The result will be extraordinary volatility, much lower market prices, and the continued destruction of access to credit markets as investors will apply an ever-larger discount to their valuation models. Prudence demands nothing less since the government continues to destroy value and hurt those who try to come in early in an effort to both profit and stabilize these markets with private capital.
There are plenty of people who think this is a "Wall Street" story; sadly they forget a number of inconvenient facts.
Like, for example, that CALPERS along with other pension funds - state, city, local and private, are all invested heavily in the stock market. Many of these funds have lost 40% or more of their value. Is your pension safe? Nope. Many of these funds are now critically underfunded, and while theoretically many of the "public" ones "can't fail" see how that works out when the money simply isn't there within the state.
After all, unemployed people pay few taxes and with no reasonable hope for economic recovery borrowing more money quickly becomes rather expensive.
In the private world these pension liabilities for legacy pension obligations are ticking time bombs on the balance sheet. Several firms had buried in 4Q 08 reports massive pension fund losses, which are going to turn into critical trouble down the road if the market - and economy - does not at least stabilize in the near term.
My quick perusal of a significant number of quarterly reports from the just-ended period shows that a significant number of large firms with these embedded obligations are at material risk of being bankrupted - including a handful of companies who, on the surface, appear to be perfectly healthy (if pinched somewhat by slowing sales into the recession.)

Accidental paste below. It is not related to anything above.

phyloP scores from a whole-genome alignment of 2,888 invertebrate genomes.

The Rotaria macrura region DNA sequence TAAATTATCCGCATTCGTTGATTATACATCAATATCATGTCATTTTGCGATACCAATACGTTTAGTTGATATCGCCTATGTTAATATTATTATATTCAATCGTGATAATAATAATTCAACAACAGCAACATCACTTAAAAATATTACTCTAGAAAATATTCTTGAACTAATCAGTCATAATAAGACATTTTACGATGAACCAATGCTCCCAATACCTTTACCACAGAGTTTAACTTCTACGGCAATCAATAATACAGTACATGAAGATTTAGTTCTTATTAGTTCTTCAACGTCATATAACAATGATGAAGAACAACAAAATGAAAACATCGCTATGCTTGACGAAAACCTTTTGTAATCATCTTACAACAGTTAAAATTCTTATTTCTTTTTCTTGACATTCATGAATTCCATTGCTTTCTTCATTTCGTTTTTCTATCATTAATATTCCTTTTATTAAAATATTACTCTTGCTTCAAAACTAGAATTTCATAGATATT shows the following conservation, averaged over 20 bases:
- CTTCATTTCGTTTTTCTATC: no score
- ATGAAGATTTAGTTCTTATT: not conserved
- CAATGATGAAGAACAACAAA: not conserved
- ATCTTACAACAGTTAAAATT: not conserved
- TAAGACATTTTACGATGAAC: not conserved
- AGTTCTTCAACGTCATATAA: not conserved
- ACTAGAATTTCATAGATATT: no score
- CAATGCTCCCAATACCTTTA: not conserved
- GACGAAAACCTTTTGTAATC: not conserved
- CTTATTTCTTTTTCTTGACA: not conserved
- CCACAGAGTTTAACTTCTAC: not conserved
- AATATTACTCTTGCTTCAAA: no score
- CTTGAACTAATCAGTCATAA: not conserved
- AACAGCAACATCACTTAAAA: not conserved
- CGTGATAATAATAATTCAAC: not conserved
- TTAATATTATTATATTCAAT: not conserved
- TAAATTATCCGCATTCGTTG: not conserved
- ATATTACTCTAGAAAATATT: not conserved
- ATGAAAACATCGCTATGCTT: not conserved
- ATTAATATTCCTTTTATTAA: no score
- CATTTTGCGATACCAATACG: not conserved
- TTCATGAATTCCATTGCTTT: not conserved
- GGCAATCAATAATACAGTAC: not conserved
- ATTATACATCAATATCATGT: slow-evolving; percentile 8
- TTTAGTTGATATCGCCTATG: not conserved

This is where the danger lies in continuing to speak out both sides of one's mouth with regards to the markets and banking system in Washington DC. If we continue to see market deterioration and visit those technical targets mentioned above my "back of the envelope" computations on these obligations indicate that we are likely to see twenty percent of the S&P 500 go bankrupt within the next six to twelve months; the impact of such an event would be cataclysmic in terms of employment, forcing upwards of 10 million more Americans out of work when one accounts for the impact up and down supply chains and destroying the pension funds of the companies involved. The PBGC would be overhwhelmed, nevermind the fact that PBGC-guaranteed pensions are almost always only a fraction of the originally-promised private pension amount.
Such an outcome would bring the impact of this downturn in line with, and might exceed, the economic damage of the 1930s, and if it occurs it will not be "organic" or "inevitable" - it will be the direct and proximate result of the game-playing coming out of Washington DC.
I am looking for a bounce in the market and in fact have been all last week. Obviously, we didn't get one thus far, and it may be that the market is just not going to tolerate the clown car brigade any longer, choosing instead to just plain old fashioned tank until the BS stops - or our nation's economy dies and the market flatlines at 10% of its former glorious valuation.
Where We Are, Where We're Heading (2013) - The annual 2013 Ticker